I don't know if this was in the script or if it was something Alec Baldwin did to ad-lib, but everytime he talks to Anthony Hopkin's character, he always says his name in the sentence. Like: "What do you think we should do, Charles?" "What are you doing, Charles?" "Charles, are you okay?" "Charles! Where are you going?" It was so annoying! But at least I didn't forget his name!
After the bear shows up for the third time, Charles realizes it's a man-eater and is stalking them. He and Bob create a ring of fire around them to keep the bear out and are discussing how they can kill it. This is where I thought the gun was going to come in...I thought one of them would remember there was a gun in the plane and have to dive down to get it, but nope. They set up a trap to lure the bear and Charles has created a spear out of a long branch which he kills the bear with. The bear has a ferocious roar, but when Charles has the stick in front of him, the bear is just sorta lazily following him around, like he's supposed to do. I'm guessing a non-actor bear would charge at him and rip him to shreds.
The bear is played by Bart the Bear and I love how in the end credits and on the movie's IMDb page, he is listed fourth or fifth. I've never seen an animal credited among the actors (and given his own title card to boot). Bart the Bear must have had one heck of a manager! (He died in 2000 at the age of 23). Of course, he was a big Hollywood (animal) star. He was also in The Bear (I'm assuming he played the titular character!), Legends of the Fall, and The Great Outdoors. The Edge was one of his last starring roles. I guess even bears have to retire! On his IMDb page (yes, he even has his own IMDb page), there are some hilarious message board posts like how he was always typecast. (A bear being typecast?!?! I laughed so hard when I saw that!)
Once the bear is dead, that doesn't mean Charles and Bob are "out of the woods yet", no pun intended (okay, maybe a little!) While in the plane, right before the crash, Charles asks Bob how he plans to kill him. The conversation is brought up again while hiking in the woods and Charles confesses he thinks Bob is having an affair with his wife. Bob laughs it off, but later, after they've killed the bar, they find an abandoned house and Charles, who recently received an engraved watch from his wife, finds out that Bob also received an engraved watch with a message alluding to an affair from his wife. Bob knows that Charles is on to him and with a rifle found in the house, he is about to shoot Charles, but ends up falling in a bear trap. Charles could have easily killed him at this point, but instead helps him out and takes care of his wounds. With a canoe outside the house they row down the river for awhile until Charles sees a helicopter and successfully gets its attention. By this time Bob has died from his injuries. Back at the lodge there are many reporters wanting to know what happened while he was out there and what happened to the other two men which Charles replies with, "They died saving my life." Fade to black.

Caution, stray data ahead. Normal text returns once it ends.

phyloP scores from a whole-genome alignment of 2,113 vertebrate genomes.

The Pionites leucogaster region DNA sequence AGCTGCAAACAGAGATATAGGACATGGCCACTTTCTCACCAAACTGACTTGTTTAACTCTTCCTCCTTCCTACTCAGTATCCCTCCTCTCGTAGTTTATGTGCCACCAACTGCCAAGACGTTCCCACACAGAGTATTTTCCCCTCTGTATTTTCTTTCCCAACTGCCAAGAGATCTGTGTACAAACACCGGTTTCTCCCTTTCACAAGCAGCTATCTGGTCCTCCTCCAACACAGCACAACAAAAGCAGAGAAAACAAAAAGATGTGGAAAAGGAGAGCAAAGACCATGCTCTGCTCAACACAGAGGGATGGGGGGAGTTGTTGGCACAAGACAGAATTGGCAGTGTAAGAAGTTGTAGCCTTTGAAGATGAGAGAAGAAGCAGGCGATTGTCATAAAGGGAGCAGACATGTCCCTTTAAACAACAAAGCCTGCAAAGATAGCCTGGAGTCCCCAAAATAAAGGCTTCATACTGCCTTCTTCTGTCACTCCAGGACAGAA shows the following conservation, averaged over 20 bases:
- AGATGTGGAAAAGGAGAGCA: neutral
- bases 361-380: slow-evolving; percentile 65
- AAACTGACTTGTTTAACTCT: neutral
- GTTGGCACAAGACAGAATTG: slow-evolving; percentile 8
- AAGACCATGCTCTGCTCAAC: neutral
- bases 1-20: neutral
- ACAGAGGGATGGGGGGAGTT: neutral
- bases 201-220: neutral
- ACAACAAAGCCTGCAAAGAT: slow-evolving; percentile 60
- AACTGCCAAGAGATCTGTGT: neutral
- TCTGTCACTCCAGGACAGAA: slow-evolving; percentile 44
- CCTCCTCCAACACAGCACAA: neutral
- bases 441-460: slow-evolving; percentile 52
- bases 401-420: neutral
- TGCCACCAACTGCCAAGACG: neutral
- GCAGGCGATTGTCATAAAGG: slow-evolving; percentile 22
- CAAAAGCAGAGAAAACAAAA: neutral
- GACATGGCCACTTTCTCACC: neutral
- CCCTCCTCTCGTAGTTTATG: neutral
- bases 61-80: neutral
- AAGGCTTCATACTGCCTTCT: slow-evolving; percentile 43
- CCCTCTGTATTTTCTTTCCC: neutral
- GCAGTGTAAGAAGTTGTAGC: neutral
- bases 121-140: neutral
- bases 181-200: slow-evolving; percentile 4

Even though I had a few minor complaints about how fake things sometimes looked, it was a good movie and I would recommend it. (But then again, I do love my survival stories!) What shocked me the most was that David Mamet wrote the script. It just seems so different from somebody who wrote State and Main and Wag the Dog. It's like when I found out that Ian McEwan, author of "Atonement" wrote the script for The Good Son.
Bart the Bear should be proud of his final performance!